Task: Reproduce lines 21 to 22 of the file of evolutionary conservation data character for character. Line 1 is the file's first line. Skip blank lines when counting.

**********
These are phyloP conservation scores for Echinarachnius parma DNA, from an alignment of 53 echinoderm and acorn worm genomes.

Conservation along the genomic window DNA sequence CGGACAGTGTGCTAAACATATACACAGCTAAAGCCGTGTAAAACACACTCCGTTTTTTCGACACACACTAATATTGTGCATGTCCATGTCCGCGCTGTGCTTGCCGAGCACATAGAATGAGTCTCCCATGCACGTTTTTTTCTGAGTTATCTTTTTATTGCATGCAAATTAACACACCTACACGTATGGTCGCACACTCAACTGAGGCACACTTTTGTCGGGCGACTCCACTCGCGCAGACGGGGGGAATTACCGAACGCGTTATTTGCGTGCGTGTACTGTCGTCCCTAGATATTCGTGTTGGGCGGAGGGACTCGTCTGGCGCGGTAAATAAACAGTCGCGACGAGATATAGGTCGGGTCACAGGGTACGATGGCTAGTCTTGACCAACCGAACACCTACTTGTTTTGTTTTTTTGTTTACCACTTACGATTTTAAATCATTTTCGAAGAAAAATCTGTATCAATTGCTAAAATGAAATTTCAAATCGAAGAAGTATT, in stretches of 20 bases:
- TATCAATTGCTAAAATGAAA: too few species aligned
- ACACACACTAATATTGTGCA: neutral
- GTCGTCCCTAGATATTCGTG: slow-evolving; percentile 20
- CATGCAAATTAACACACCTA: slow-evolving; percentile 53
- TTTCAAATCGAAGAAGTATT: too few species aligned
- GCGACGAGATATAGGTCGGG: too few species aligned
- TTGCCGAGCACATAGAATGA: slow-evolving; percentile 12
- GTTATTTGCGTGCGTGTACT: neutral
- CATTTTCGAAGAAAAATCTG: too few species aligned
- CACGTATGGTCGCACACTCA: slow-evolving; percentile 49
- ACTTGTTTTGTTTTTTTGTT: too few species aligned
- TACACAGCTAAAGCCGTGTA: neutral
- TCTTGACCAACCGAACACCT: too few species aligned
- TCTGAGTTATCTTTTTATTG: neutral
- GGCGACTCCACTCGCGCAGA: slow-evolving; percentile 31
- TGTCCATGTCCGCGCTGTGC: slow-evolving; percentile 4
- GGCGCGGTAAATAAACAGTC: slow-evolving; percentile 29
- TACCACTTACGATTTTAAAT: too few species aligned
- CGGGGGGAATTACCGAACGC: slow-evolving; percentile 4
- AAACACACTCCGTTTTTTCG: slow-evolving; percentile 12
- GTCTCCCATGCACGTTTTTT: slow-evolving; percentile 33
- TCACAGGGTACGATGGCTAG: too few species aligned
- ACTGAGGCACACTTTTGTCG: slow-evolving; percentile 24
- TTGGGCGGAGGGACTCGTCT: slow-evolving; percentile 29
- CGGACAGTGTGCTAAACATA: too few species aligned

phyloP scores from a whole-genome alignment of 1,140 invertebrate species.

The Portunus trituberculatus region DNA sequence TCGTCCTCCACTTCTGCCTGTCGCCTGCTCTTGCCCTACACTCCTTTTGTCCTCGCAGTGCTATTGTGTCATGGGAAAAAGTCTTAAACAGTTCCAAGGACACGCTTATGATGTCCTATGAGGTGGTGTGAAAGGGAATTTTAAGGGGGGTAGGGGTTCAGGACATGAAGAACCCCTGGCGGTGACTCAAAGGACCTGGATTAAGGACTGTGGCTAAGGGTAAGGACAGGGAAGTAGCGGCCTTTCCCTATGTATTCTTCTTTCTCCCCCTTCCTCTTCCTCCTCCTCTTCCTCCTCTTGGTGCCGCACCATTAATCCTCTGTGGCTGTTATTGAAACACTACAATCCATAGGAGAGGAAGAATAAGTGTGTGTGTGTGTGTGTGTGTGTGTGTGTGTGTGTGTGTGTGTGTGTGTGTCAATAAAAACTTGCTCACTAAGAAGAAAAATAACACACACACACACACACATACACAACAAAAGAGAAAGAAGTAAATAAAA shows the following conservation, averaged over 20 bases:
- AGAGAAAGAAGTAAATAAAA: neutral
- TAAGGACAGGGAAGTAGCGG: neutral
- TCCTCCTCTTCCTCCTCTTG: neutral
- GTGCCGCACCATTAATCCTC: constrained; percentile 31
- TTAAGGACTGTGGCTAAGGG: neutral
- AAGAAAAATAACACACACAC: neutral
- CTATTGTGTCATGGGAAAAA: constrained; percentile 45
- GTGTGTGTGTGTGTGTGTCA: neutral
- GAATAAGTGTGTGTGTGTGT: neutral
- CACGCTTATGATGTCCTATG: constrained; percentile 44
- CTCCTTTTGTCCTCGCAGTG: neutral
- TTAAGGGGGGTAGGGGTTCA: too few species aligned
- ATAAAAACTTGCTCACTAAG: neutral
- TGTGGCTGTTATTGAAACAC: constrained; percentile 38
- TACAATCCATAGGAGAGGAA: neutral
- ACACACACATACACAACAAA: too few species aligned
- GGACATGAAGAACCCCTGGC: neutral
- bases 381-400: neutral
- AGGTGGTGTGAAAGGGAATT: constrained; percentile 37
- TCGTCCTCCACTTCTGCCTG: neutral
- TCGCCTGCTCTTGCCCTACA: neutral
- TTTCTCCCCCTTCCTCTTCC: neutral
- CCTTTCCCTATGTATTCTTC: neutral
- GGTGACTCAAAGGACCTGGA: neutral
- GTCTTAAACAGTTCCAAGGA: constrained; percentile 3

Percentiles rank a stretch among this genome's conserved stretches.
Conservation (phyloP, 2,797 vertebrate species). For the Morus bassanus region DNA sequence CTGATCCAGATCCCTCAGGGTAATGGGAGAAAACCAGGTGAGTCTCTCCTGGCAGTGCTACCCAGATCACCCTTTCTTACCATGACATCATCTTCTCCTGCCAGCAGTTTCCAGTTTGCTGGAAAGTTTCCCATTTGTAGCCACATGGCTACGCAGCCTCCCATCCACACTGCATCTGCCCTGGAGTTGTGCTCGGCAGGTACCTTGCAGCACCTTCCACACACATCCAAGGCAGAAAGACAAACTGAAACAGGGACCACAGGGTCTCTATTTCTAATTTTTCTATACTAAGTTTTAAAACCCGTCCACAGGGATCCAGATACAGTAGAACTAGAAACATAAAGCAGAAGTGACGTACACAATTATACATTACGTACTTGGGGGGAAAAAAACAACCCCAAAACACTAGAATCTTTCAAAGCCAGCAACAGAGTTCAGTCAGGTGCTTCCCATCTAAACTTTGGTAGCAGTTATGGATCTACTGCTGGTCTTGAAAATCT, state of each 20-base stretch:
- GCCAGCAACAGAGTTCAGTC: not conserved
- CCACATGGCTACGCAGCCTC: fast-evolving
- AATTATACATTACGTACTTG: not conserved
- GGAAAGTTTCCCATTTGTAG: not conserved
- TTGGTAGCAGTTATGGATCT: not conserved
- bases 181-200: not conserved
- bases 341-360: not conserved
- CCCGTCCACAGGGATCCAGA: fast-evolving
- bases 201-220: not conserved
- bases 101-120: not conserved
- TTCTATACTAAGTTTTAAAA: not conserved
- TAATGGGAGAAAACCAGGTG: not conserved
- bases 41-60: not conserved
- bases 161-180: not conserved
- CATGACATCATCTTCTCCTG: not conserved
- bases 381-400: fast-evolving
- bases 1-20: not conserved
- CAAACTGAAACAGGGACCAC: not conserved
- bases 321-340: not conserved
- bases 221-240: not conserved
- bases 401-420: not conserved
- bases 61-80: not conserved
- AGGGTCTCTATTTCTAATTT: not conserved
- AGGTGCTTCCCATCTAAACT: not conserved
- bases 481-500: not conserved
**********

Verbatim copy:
- CGGGGGGAATTACCGAACGC: slow-evolving; percentile 4
- AAACACACTCCGTTTTTTCG: slow-evolving; percentile 12